The Risks of Following the Herd, and Banded Mongooses

A podcast from the Planet Earth Online collection and the Natural Environment Research Council (NERC). Have you ever noticed that when you cross a busy road, as well as clocking the traffic, you subconsciously follow what your neighbours do?

Scientists have recently put a figure on this and worked out that people are 2.5 times more likely to cross if their immediate neighbour makes a move to cross.

Richard Hollingham goes to Leeds to meet the researcher behind the study to find out why we have these tendencies, and how the research helps us understand shoaling, herding and flocking behaviour.

Later on, the reporter gets up close and personal with banded mongooses in Uganda where the researchers studying them explain why all females give birth at the same time.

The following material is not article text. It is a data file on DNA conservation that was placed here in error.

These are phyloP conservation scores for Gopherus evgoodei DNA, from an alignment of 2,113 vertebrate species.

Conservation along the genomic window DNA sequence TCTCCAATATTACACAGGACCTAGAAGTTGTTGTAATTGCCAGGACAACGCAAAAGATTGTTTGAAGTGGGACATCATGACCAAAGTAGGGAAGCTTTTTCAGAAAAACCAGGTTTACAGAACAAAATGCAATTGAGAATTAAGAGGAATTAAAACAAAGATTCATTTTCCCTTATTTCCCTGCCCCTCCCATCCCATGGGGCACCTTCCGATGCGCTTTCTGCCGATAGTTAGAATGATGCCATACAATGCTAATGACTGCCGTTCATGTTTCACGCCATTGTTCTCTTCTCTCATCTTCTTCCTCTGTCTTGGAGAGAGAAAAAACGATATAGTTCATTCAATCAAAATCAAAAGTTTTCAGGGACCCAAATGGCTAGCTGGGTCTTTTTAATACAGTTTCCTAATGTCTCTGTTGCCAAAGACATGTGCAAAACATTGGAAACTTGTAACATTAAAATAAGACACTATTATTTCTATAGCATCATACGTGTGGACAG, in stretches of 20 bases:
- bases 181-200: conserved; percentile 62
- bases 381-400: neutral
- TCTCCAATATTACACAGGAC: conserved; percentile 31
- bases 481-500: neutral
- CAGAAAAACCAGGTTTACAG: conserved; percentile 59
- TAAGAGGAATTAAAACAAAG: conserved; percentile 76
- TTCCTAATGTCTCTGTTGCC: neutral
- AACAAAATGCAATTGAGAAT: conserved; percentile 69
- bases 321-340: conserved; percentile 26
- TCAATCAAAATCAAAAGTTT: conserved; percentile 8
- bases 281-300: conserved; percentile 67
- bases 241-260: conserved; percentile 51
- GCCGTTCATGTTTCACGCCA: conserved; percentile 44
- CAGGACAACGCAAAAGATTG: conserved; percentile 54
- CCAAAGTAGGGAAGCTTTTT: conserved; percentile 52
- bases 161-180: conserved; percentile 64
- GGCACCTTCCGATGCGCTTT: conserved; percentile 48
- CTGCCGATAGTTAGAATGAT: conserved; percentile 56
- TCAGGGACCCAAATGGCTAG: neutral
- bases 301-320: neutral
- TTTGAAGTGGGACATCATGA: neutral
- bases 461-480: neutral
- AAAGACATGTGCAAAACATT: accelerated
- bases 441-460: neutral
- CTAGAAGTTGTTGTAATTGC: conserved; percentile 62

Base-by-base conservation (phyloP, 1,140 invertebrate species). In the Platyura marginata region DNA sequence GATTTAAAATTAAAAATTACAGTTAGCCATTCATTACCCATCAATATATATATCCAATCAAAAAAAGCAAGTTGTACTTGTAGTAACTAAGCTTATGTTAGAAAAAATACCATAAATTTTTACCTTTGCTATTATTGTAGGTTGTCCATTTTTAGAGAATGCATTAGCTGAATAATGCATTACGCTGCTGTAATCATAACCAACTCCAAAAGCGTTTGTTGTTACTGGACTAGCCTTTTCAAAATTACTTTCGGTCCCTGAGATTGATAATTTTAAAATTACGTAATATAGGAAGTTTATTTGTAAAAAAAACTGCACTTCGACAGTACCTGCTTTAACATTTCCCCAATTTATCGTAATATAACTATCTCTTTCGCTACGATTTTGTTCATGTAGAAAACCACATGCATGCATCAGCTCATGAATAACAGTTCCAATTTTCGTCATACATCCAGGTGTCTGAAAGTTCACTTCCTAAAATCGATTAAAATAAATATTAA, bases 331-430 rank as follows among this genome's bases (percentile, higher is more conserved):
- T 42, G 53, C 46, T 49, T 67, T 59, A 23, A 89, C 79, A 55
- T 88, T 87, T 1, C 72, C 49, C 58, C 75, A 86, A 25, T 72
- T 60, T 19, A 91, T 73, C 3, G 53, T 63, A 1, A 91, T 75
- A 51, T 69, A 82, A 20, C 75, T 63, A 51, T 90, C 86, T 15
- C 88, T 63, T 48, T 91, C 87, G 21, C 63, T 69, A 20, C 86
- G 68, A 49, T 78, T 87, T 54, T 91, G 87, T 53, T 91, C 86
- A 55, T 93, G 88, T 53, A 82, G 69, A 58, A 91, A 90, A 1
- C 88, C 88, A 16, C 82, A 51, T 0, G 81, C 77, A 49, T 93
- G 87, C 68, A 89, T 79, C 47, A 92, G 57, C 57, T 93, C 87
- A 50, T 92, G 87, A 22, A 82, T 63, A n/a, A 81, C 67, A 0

This podcast is dated 12 October 2010.

NERC is one of the research councils in the Research Councils UK (RCUK) partnership.

Show health and safety information

Please be aware that resources have been published on the website in the form that they were originally supplied. This means that procedures reflect general practice and standards applicable at the time resources were produced and cannot be assumed to be acceptable today. Website users are fully responsible for ensuring that any activity, including practical work, which they carry out is in accordance with current regulations related to health and safety and that an appropriate risk assessment has been carried out.

Downloads

Published by

Actions

Share this resource

Comments